Modern Flow-Chart of Man Made Fiber is Described Easy Way/Polymer to Man Made Fiber

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What is Man-Made Fiber?

Man-made fibers are fibers whose chemical composition, structure, and properties have been significantly modified during manufacturing. Many consumer and industrial products are made from man-made fibers, including garments such as shirts, scarves, and hosiery; home furnishings such as upholstery, carpets, and industrial parts such as tire cords, flame-proof lining, and drive belts. Chemical compounds that produce man-made fibers are called polymers, which are long, chain-like molecules with large molecular weights and sizes. Polymers that make up man-made fibers are similar to those that makeup plastics, rubbers, adhesives, and surface coatings. It is true that polymers like regenerated cellulose, polycaprolactam, and polyethylene terephthalate have become household names such as rayon, nylon, and Dacron (trademark), and are also used to produce non-fiber products such as cellophane envelope windows and clear plastic soft drinks. In addition to their strength and toughness, these fibers are resistant to heat and mildew and can hold a pressed shape. In this article, I will describe flow-chart of man made fiber in a simple way.

Flow-chart of man made fiber

A brief description of flow chart is given below:

Raw materials:

Man-Made Fibers consist of polymers, which are long-chain molecules formed by chemical processing. Synthetic fiber is a material made from polymers. This fiber is not cultivated as a natural fiber. Synthetic fiber is produced by combining different types of monomers. As a result of the polymerization process, a long polymer chain is generated. Then, the filament is produced through various spinning processes. Today, different types of synthetic fiber are available in the market due to their low prices. On the other hand, man-made fibers have many negative environmental effects.

Figure: Polyester Polymer


The process of forming macromolecules from repeated units is known as polymerization. Polymerization reactions are generally activated and controlled by various parameters, such as pressure, temperature, catalysts, and stabilizers. Polymerization degree refers to the number of repetitive units and is an important parameter when determining fiber properties. Because the length of each single molecule varies according to a statistical model, the degree of polymerization or the corresponding molecular weight is taken as an average. Depending on the fiber type, the degree of polymerization may range from a few hundred units for polymers formed by condensation (PA, PES) to several thousand units for polymers formed by polyaddition (PAN, PP).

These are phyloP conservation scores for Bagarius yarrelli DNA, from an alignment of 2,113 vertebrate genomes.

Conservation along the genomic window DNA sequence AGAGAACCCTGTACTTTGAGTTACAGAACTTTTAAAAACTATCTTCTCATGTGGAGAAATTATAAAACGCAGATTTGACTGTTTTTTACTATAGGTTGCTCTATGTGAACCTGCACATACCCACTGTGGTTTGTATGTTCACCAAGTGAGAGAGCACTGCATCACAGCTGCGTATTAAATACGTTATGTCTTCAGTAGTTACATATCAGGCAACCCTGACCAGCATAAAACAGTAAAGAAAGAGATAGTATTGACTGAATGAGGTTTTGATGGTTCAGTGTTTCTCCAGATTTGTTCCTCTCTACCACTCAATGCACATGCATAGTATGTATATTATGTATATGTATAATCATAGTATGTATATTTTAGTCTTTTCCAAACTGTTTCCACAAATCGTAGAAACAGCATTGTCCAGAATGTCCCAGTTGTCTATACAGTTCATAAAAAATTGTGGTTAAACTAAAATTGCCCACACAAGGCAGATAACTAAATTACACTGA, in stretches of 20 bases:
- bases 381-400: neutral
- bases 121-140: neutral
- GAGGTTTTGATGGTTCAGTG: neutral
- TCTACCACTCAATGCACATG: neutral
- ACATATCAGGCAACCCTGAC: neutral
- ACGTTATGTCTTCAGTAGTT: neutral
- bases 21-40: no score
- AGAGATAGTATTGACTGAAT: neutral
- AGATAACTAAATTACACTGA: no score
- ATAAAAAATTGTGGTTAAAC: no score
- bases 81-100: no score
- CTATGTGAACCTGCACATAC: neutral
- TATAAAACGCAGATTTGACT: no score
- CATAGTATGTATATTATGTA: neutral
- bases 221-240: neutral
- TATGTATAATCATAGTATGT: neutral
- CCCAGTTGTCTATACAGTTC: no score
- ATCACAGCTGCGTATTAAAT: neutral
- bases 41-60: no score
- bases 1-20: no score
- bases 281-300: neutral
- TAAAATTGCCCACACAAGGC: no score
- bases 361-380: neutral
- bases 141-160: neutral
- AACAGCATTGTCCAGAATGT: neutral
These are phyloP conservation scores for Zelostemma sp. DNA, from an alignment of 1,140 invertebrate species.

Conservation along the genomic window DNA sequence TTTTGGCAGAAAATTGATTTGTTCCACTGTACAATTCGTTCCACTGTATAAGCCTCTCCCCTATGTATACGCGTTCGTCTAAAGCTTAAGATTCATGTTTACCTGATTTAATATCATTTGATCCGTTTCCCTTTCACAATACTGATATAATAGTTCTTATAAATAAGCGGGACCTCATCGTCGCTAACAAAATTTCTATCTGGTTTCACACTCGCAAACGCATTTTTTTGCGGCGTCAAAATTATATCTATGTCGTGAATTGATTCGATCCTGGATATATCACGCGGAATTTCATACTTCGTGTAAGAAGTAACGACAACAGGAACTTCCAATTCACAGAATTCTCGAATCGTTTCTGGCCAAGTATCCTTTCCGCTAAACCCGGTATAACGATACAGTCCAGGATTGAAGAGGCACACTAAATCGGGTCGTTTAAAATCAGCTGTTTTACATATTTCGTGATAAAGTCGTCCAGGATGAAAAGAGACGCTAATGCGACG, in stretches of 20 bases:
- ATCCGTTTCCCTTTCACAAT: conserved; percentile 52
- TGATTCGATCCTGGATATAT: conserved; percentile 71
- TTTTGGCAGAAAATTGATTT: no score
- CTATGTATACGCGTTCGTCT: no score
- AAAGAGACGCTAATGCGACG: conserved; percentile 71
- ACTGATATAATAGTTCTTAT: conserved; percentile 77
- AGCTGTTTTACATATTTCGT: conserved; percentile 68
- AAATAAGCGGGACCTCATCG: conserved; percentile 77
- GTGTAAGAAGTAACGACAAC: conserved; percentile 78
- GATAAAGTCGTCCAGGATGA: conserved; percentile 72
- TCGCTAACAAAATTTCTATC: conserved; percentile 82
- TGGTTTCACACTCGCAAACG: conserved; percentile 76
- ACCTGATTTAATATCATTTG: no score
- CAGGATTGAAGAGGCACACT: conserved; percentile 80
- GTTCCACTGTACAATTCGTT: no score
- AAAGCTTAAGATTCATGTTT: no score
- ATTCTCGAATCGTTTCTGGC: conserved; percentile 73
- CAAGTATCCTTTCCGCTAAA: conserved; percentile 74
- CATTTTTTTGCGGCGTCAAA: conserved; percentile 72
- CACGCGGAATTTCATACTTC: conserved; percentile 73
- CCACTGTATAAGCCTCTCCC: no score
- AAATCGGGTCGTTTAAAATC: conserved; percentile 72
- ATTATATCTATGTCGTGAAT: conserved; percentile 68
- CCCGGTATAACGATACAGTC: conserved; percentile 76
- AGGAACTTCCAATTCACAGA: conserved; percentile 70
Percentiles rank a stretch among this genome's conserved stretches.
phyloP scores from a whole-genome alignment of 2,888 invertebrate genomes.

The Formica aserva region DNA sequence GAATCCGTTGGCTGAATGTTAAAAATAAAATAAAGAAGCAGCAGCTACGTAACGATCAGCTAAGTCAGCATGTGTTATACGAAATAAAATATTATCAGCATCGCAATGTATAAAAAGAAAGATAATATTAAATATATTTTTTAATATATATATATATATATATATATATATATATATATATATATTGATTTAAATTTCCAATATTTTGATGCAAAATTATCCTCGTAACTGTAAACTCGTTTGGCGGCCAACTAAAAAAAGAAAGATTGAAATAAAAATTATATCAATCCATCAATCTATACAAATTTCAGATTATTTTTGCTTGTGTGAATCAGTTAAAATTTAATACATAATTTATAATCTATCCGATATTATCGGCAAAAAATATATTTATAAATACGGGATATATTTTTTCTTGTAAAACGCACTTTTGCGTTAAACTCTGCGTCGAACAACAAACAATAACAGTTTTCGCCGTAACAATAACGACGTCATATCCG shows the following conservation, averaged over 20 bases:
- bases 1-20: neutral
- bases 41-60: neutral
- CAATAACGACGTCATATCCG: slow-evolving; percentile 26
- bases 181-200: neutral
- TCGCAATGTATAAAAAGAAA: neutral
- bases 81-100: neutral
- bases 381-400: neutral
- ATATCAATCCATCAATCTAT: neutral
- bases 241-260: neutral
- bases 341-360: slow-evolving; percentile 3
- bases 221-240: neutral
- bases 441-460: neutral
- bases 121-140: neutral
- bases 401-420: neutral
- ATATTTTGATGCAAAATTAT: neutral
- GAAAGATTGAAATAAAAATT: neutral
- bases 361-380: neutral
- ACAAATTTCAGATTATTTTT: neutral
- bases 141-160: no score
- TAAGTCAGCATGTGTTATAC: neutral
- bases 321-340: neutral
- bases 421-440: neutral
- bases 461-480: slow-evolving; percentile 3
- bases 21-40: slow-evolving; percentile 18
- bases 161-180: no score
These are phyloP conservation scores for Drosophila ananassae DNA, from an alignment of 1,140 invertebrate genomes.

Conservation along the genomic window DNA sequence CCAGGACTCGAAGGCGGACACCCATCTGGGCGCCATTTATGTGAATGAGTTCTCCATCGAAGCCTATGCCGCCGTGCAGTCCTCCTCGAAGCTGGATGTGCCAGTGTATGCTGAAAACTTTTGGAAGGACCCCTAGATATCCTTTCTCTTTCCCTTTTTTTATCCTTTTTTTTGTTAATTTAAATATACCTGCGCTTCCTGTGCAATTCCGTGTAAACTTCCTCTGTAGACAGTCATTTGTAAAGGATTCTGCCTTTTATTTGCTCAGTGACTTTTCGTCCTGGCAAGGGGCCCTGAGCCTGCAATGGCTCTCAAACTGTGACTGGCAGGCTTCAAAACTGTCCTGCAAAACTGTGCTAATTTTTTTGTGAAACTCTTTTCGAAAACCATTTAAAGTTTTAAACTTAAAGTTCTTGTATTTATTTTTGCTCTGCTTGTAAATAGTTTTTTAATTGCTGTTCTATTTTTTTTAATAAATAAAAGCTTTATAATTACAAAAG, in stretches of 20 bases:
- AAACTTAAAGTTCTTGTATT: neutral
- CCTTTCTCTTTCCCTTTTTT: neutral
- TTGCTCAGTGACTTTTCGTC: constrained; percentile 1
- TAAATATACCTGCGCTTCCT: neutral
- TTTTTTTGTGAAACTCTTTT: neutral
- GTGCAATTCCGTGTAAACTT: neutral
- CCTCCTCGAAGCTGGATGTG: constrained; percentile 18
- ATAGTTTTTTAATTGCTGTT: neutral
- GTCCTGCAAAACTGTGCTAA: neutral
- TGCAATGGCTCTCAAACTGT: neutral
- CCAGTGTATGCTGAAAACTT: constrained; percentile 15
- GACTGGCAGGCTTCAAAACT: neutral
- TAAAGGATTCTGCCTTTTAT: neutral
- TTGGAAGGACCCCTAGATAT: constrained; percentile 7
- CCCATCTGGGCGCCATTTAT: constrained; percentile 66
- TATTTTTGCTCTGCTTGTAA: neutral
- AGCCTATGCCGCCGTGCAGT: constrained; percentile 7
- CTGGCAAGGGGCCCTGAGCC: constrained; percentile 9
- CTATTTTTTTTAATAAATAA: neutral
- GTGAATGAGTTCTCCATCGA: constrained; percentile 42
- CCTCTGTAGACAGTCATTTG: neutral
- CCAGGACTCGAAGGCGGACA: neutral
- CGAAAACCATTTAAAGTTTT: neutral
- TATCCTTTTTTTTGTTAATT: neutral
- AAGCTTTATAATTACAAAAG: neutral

In order to convert polymers into fibers, they must first be converted into liquids or semi-liquids, either by being dissolved in a solvent or by heating until molten. During this process, the long molecules are separated from one another, allowing them to move independently. As a result, liquid is extruded through small holes in a spinnerets device, resulting in a solid rod with all the characteristics of a very long fiber or filament. this process known as spinning. There are three types of spinning of man-made fiber. They are:

  1. Dry Spinning
  2. Wet Spinning
  3. Melt Spinning

Drawing and Stretching:

As of yet, the polymer extruded by spinnerets in filaments does not have the characteristics typical of textile fibers: as a matter of fact, the polymer mass  ) contains disorderly molecular chains resulting in poor thermal and chemical stability, low aging resistance, high plasticity and deformability, and therefore inadequate physical/textile properties. In order to crystallize natural fibers, we must first orient the molecular chains   in the direction of the fiber axis, and then activate or increase the intermolecular arrangement.  


In filaments, the texture is created by producing crimps, loops, coils, or crinkles. Several examples of changes in the physical form of fiber impact the hand and behavior of fabrics made of those fibers. It refers to the characteristics perceived by the sense of touch when a fabric is held in hand, such as drapability, softness, elasticity, coolness or warmth, stiffness, roughness, and resilience. Several texturing processes are available for continuous yarns used for apparel, either in a textile factory or by the fiber producer. A producer-textured yarn is one in which the yarn has been treated with a texture by the manufacturer. The majority of apparel texturizing techniques are high-speed operations. Running large towing is processed at lower speeds, but at a higher volume is possible.


In this technique, the inner filament is entwined instead of twisted in order to impart cohesion. A twisting method is used instead of twisting the fiber. An intermingling jet (nozzle) is used to entwine filaments by passing them under light tension through its turbulent zone.

Heat setting:

The process involves successively heating and cooling fibers or yarns in dry and moist conditions to impart dimensional stability. In order to achieve the glass transition temperature (Tg), the fiber is heated until the temperature Tm > Tg. In this temperature range, lateral bonds within the fiber are disrupted, and polymer chains can shift. After the fiber/yarn/fabric is cooled, it is held under tension until the shapes are locked into the fiber molecular structure.


Man-Made Fiber’s spin finish provides surface lubrication, plasticization, and static protection. It is applied fluidly to the yarn just before winding. In order to form staples, cut pieces according to the requirements (4-20 cm).

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